Manual for the protection against fire of load bearing structures “wooden structures” (Part 3)

Contrary to what one might think, wooden structures have a few advantages compared to other materials like concrete or steel:

  • They stand higher temperatures, without important dilatations nor changes in their internal composition.
  • When they start burning, it is possible to calculate their section loss and the moment that they will collapse, unlike concrete and steel that have unpredictable behaviours.

This predictable and constant behaviour of the wood in contact with fire gives us two possible solutions to protect it:

1.- Increase its section according to its carbonation speed for it to maintain its minimum efficient section in case of fire and remain capable of bearing the load applied to it.

In order to do so, we need to calculate the moment when the structural element is going to collapse according to its section loss speed by carbonation.

We need to refer to the combustion temperature of the wood, the temperature to which it starts burning and carbonating. This temperature depends on lots of factors like density, humidity, wood type, etc. But we will generally consider a temperature of 230ºC.

The Technical Building Code gives us the following indications regarding the different types of wood:


Generally, we will consider the need to reinforce the structure so it can face a section loss speed of 0,7mm per minute. To increase its section, only the faces exposed to fire need to be considered.

For the example of a wooden beam exposed to fire on three faces, we first calculate the minimum section it needs to bear the load applied to it, then we calculate the additional section needed in order to resist the fire for the required amount of time according to its carbonation speed.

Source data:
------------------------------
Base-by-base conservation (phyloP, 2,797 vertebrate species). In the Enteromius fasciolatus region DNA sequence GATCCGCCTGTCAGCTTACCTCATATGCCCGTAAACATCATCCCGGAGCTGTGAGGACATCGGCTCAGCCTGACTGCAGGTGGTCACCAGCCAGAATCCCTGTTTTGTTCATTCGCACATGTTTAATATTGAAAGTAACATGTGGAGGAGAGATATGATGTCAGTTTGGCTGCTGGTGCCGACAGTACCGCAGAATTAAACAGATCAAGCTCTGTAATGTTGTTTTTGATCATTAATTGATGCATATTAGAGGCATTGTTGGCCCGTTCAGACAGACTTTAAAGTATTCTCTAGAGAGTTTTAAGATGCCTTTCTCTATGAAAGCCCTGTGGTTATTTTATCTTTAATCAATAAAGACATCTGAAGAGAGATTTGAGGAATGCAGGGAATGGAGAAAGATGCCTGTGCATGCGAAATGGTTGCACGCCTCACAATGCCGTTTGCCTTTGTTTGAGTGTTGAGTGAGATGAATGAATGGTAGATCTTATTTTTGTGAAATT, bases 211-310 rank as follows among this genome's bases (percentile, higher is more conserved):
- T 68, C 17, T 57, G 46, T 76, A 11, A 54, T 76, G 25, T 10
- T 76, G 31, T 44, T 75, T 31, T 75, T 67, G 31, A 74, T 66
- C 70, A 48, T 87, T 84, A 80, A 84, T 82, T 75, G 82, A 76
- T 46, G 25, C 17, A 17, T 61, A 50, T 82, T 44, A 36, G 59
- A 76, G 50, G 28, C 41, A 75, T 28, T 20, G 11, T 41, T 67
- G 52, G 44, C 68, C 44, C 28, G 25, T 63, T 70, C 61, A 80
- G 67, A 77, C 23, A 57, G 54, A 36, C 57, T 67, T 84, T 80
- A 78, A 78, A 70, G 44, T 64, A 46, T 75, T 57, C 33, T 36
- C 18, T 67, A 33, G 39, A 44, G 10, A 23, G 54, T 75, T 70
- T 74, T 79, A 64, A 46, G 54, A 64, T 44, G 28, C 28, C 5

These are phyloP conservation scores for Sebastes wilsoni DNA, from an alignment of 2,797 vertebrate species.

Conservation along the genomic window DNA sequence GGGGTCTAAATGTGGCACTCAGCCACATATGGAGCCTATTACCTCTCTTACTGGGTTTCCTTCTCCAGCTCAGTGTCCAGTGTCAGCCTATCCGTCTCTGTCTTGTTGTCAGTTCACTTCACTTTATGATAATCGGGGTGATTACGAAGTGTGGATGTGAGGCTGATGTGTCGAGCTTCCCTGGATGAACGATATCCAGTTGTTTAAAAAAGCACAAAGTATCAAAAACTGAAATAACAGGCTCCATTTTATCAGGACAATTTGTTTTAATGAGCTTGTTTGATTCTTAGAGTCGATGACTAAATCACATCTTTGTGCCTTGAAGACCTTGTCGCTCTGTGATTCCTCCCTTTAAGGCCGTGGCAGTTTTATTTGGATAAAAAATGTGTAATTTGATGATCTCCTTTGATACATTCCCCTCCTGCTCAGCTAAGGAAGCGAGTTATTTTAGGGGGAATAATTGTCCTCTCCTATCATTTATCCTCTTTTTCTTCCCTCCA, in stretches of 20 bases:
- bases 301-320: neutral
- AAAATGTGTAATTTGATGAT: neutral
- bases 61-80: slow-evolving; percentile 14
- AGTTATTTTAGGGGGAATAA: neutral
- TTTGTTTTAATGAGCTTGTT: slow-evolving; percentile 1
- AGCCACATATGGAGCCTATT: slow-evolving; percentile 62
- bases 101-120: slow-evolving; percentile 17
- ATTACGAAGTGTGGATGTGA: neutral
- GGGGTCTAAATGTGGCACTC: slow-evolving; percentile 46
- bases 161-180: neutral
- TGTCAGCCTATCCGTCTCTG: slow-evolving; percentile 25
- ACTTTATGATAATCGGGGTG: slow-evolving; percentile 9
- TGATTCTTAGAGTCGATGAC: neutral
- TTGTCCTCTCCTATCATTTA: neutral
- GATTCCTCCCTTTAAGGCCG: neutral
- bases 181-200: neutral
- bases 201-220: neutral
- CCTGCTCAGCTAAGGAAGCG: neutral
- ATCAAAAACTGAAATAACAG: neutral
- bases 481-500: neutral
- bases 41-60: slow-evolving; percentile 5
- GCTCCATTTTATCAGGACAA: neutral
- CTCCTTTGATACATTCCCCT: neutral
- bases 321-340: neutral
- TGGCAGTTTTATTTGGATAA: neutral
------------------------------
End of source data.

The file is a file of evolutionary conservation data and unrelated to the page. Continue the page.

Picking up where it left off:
The minimum section would be a x b, but for the beam to be R-60 with a speed of 0,7mm/minute, it needs a section of (a+42 mm) x (42+b+42 mm). As for a pillar with the same section with all four faces exposed to fire, we will need a section of (42+a+42 mm) x (42+b+42 mm).

2.- Use of protection layers: when the oversizing protection is not possible, we have no choice but to protect the structure with a product or a solution that reinforces its resistance to fire. The Research and Development Department of Mercor Tecresa has developed two types of solution:

    1. Tecbor Panels made of Magnesium Oxide and Silicate: These panels have been tested as false ceiling (beam protection) and as partition walls (pillar protection) to ensure the insulation and integrity of the wooden structure. The tests show that the panels prevent the temperature to go over 140ºC, and as we have seen earlier, the wood only starts its carbonation when reaching 200ºC. The load bearing capacity of the wood stays intact during the fire, preventing the protected structure from collapsing.
    2. Tecwool Mortar: This is the most common solution because of its attractive price. However, unlike Tecbor panels that are already smooth and can immediately be painted on, the mortar often requires a posterior finish. The Tecwool mortar has been tested for the protection of ceilings supported by wooden beams with a minimum section of 140 x 140 mm to guarantee 3 hours (180 minutes) of load bearing capacity once the fire starts.


It is very common, especially with renovation works, to find wooden or concrete structures with metallic reinforcements. Those reinforcements handle on their own the entire load bearing capacity of the structure. In this case, the structural element will be treated as a metallic structure (see previous post).